Women-to-women digital learning essential for sustainable forestry

8 March 2023

Jessica Morón uses a digital platform developed by the Peruvian Forest Service (with support from ITTO) for the early identification of fire hotspots in Peru’s Historic Sanctuary of Machu Picchu. Photo: Gisela Delgado

Yokohama, Japan, 8 March 2023: Celebrating International Women’s Day, ITTO Executive Director Sheam Satkuru and ITTO Fellowship awardee and journalist Talía Lostaunau called for stronger commitments to include women in digital and technological advances, hence enabling creative solutions for an equitable future in facing environmental challenges, including by facilitating women-to-women learning.

International Women’s Day is a global day celebrating the social, economic, cultural and political achievements of women, and it also marks a call to action for accelerating women’s equality. The theme of International Women’s Day this year is DigitALL: innovation and technology for gender equality.

Ms Lostaunau reported that 37% of women worldwide lack access to the internet, compared with 31% for men. She cited a 2022 report estimating that the exclusion of women from the digital world has cut USD 1 trillion from the gross domestic product of low- and middle-income countries in the last decade.

“I hope that the celebration of International Women’s Day this year will raise awareness on how important the inclusion of women is in digital and technological advances,” she wrote.

Ms Lostaunau, a national of Peru, described the role of Jessica Morón, who works to prevent forest fires in Peru’s Historic Sanctuary of Machu Picchu. Ms Morón, she said, uses a digital platform developed by the Peruvian Forest Service (with support from ITTO) for the early identification of fire hotspots in the protected area, thus enabling a rapid fire-suppression response.

“Like Jessica, many women are using digital tools and other technologies to conserve fragile ecosystems,” wrote Ms Lostaunau. “They should be the source of inspiration so that other women—especially young women and girls—are encouraged to include digitalization in their professional and personal lives.”

Speaking on the International Women’s Day, ITTO Executive Director Sheam Satkuru urged more commitment to ensure gender equality in access to the digital world.

“We know that women and girls have extraordinary capacity for innovation in forestry, so their lack of access to digital technologies is holding us all back,” she said. “ITTO is fully committed to gender mainstreaming and enhancing gender equality outcomes across its policy and project work, including through equitable digitalization and the utilization of the ITTO policy guidelines on gender equality and empowering women.”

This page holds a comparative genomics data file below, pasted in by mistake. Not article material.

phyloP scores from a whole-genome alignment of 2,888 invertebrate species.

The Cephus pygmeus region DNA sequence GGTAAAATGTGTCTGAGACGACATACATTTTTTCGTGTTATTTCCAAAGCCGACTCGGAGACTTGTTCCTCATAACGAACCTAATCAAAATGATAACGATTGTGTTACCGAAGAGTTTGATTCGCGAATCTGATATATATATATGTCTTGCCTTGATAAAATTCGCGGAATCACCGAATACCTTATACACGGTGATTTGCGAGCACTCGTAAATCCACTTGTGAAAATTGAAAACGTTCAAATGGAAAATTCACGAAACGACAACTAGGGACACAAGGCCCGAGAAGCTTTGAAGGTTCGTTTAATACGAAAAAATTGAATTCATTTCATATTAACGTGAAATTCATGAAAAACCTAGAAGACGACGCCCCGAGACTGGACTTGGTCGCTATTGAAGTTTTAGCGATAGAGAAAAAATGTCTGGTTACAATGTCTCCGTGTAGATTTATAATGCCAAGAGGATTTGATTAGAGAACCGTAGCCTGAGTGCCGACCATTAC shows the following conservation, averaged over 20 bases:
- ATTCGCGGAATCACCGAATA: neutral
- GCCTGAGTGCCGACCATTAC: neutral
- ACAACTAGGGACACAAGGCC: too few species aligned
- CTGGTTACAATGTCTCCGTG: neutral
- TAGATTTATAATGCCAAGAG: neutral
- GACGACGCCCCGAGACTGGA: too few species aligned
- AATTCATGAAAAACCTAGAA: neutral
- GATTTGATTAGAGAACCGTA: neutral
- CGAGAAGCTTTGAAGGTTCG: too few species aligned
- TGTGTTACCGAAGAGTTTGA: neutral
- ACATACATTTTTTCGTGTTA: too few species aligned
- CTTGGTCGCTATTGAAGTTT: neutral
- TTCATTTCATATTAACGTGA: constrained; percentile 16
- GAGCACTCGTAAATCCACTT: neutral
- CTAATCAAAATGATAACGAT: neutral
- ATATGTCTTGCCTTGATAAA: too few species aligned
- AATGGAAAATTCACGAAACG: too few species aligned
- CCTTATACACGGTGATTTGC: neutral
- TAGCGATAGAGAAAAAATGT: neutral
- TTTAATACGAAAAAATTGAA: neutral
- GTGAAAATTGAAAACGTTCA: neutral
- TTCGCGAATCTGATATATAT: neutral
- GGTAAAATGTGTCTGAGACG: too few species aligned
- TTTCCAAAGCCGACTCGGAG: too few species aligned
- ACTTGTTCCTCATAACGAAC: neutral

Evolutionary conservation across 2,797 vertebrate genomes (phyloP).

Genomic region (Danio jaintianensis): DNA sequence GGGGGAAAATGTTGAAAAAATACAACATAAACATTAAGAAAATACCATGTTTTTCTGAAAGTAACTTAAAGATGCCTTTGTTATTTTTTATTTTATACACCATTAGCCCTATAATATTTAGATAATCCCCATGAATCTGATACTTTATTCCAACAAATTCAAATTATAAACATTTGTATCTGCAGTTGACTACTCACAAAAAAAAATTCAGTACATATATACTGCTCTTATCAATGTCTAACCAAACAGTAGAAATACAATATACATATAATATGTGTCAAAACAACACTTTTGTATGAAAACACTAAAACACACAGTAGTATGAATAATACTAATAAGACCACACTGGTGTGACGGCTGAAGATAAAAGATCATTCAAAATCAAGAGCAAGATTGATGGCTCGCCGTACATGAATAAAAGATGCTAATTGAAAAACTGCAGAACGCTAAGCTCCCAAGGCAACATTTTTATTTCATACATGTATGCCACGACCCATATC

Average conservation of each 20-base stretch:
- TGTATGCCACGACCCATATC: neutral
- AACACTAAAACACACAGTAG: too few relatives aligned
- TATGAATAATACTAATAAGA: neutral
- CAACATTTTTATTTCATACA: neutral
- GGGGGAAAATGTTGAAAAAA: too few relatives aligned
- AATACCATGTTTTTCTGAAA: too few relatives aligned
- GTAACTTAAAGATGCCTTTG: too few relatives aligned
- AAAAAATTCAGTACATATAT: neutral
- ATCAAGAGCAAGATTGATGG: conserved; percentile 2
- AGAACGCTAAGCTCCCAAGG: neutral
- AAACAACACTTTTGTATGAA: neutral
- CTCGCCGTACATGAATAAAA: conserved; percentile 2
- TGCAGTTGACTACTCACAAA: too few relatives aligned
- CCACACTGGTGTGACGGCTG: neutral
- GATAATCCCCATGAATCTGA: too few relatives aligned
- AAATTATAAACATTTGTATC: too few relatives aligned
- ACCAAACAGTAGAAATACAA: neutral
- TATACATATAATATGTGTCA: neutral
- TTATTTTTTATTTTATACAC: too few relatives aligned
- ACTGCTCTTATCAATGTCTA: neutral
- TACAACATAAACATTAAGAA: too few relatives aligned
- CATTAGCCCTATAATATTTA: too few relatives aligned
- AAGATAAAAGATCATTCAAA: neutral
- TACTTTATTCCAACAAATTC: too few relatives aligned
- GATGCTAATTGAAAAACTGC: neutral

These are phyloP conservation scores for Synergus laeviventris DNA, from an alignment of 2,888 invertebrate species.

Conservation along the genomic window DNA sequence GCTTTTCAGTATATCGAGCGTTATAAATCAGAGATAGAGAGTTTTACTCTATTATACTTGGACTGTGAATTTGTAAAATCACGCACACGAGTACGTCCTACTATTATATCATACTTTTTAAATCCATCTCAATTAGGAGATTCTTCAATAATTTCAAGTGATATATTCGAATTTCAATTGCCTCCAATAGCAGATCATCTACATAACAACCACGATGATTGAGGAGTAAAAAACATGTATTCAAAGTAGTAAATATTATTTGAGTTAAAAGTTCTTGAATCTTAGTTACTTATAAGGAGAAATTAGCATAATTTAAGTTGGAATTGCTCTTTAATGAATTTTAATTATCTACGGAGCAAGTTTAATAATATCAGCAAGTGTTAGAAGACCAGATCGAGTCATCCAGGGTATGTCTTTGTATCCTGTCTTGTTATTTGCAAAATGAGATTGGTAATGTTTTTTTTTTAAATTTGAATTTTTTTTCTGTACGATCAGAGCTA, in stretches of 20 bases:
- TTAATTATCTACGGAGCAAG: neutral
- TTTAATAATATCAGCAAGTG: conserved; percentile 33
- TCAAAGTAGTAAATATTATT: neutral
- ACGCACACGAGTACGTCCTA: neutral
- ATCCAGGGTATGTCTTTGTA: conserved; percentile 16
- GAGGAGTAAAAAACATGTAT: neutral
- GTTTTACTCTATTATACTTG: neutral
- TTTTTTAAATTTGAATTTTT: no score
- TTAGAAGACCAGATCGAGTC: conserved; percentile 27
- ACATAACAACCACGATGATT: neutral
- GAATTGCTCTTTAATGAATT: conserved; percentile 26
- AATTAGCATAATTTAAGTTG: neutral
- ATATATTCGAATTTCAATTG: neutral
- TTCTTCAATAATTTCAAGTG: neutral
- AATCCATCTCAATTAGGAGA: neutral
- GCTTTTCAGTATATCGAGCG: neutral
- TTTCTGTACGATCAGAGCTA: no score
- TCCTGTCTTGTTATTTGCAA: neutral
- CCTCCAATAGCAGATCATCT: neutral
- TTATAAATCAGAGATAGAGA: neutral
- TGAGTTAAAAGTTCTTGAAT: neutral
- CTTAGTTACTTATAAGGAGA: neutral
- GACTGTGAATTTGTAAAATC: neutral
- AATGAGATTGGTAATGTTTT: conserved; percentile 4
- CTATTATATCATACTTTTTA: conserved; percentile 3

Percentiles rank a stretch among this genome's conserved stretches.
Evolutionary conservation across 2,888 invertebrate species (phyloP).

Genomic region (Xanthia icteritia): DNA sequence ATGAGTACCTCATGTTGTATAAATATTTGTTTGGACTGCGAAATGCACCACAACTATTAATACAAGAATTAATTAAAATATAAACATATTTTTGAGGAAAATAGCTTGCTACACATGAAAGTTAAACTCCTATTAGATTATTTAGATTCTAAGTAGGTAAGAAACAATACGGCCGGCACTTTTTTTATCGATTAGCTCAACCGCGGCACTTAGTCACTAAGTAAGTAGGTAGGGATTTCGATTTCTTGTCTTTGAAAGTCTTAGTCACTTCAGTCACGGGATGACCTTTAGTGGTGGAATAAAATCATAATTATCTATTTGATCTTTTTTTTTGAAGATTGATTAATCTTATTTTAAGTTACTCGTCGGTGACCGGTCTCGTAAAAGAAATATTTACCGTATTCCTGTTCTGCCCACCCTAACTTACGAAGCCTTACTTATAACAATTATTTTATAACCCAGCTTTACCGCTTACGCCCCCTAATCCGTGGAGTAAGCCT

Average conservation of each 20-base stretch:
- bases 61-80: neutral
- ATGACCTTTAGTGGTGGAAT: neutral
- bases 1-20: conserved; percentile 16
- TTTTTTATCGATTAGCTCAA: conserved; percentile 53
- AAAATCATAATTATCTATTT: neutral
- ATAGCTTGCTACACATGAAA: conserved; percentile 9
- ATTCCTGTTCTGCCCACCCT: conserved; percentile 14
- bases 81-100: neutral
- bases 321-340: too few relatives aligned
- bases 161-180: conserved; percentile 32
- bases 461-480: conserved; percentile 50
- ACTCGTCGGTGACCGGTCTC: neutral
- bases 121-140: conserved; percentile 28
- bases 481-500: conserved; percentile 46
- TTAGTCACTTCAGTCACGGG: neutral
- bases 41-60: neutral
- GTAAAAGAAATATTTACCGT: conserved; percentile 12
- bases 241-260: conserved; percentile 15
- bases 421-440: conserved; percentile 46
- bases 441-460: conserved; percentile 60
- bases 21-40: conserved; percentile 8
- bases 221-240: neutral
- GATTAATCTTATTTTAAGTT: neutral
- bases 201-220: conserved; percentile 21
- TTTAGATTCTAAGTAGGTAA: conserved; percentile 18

Numerous ITTO projects have empowered women, including two in Africa that have enabled women to increase their incomes through agroforestry. In Côte d’Ivoire, with assistance from an ITTO project, the MALEBI women’s association restored a 100-hectare area in the Ahua gazetted forest to ensure the continuous supply of wood for their charcoal business while cultivating food crops. They use the income derived from their agroforestry and charcoal enterprise to fund their children’s education, grow their business, and equally important achieve financial independence.

In Togo, an ITTO initiative in Blitta and Lacs prefectures has enabled close to 150 women to restore degraded landscapes, adopt agroforestry practices and increase food security for their families. The work, which has been underway since January 2021, is being implemented by the African Women’s Network for Community Management of Forest (REFACOF), with financial assistance from Soka Gakkai.

Ms Satkuru said that increased and equitable access to digital technologies can bolster scaling up such initiatives.

“Many small communities around the world are achieving extraordinary successes and want to share their ingredients of success and also learn from others,” she said. “Women-to-women learning is incredibly powerful, but even so, we are yet to see its true might. Greater access to information and communication technologies will enable women around the world to learn from each other and hugely scale up their successes.”

Ms Satkuru said that women-led businesses are often also held back by a lack of access to markets, which gender-equitable digitalization can help overcome. She noted that ITTO’s Legal and Sustainable Supply Chains training modules are available online at no charge, but users require internet access.

“The sooner the internet is accessible to everyone, the sooner women and men in all communities can take advantage of the incredible resources and opportunities now available for, amongst other matters, learning and for growing forest-based enterprises,” she said.

“As an international organization, ITTO strives to have a balanced workforce between the genders and I can proudly say we are at almost equal ration between women and men”, she noted.

Related SDGs

Several ITTO projects have helped empower women and enabled them to increase their incomes through agroforestry.

The ITTO Fellowship Programme offers equal access to young and middle-career professional women and men.

Providing equitable access to women and men to digital technologies will help ensure innovation and provide women and men with equitable opportunities for career development and income generation.

Integrated fire management and effective fire suppression, and gender equity in these, help reduce the risk of uncontrolled wildfire and associated greenhouse-gas emissions.

Gender equity is crucial for sustainable forest management and thus the conservation and sustainable use of forest biodiversity.